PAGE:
News

Web Services Exams Go Live

Microsoft makes available two more core exams for the MCAD.NET and MCSD.NET tracks.

Microsoft has released in the last week two more core exams for its MCAD and MCSD for .NET tracks:

Exam 70-310 went live Aug. 14; exam 70-320 went live today. Both exams are available through Prometric and VUE testing centers.

Coinciding with the availability of exam 70-310 last week, Microsoft issued 102 MCAD certificates, mainly to participants in that exam's beta testing program (see "MCAD Numbers Adding Up" in the News archive). MCSD.NET candidates and those upgrading from the existing MCSD will have to wait until next year to finish up all the requirements for the .NET track—Microsoft won't release Exam 70-300: Analyzing Requirements and Defining .NET Solution Architectures until February 2003 (see Microsoft's MCAD-MCSD comparison chart at http://www.microsoft.com/traincert/mcp/mcad/compare.asp).

Microsoft offers beta exams on an invitation-only basis. To find out more about participating in future beta exams, go to http://www.microsoft.com/traincert/mcpexams/status/beta.asp.

[Note: Read Chris Golubski's review of the 70-320: Web Services/C# exam in the Sept. 2002 issue.—Editor.]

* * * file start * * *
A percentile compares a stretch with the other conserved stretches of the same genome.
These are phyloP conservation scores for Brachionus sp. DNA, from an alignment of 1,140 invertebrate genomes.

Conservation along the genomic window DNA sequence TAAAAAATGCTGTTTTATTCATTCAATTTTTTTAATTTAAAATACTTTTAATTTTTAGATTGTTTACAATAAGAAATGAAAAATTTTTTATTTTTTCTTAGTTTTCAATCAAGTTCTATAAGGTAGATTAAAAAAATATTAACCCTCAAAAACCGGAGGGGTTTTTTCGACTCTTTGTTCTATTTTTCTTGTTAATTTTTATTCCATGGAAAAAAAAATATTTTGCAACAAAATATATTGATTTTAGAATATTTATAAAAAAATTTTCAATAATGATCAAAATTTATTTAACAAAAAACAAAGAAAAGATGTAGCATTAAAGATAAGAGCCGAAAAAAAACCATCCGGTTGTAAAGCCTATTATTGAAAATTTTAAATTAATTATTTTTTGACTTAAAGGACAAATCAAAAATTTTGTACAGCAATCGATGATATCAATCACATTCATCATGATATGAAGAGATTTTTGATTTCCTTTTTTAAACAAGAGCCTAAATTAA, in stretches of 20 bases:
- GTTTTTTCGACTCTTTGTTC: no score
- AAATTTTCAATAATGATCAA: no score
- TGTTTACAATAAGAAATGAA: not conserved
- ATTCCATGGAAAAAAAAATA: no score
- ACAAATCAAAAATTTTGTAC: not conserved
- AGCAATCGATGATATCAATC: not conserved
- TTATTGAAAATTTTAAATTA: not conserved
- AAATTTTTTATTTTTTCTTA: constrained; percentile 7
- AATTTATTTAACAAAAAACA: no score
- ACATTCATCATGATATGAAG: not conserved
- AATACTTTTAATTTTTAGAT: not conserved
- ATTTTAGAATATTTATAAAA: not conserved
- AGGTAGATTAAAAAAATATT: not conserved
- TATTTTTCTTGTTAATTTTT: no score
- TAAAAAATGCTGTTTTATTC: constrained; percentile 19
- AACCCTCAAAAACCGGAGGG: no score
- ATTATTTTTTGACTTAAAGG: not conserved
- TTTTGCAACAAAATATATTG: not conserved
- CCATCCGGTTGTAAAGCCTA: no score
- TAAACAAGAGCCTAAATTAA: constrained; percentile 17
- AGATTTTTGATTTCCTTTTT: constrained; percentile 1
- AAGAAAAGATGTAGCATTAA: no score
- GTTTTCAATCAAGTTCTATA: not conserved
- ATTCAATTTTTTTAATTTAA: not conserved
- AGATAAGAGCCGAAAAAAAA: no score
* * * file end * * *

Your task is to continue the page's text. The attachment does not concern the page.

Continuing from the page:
About the Author

Michael Domingo has held several positions at 1105 Media, and is currently the editor in chief of Visual Studio Magazine.

Featured

  • Microsoft 365 Users Getting My Feed and SharePoint Page Diagnostics

    Microsoft on Monday announced new Microsoft 365 and SharePoint Online improvements that are getting rolled out to subscribers.

  • Using Metadata To Make Non-Text Data Easier To Find

    Content indexing works well for finding files that contain text, but it's no help when searching for non-text data. Brien's workaround is to take advantage of Windows 10's file metadata feature.

  • Microsoft Previews Windows Autopilot for HoloLens 2

    Microsoft on Friday announced a public preview of Windows Autopilot for HoloLens 2, its mixed-reality headset.

  • Microsoft Flirts with Charging for API Software Connections

    Microsoft may have started something new by attempting to charge its customers for software that uses its application programming interfaces (APIs).

comments powered by Disqus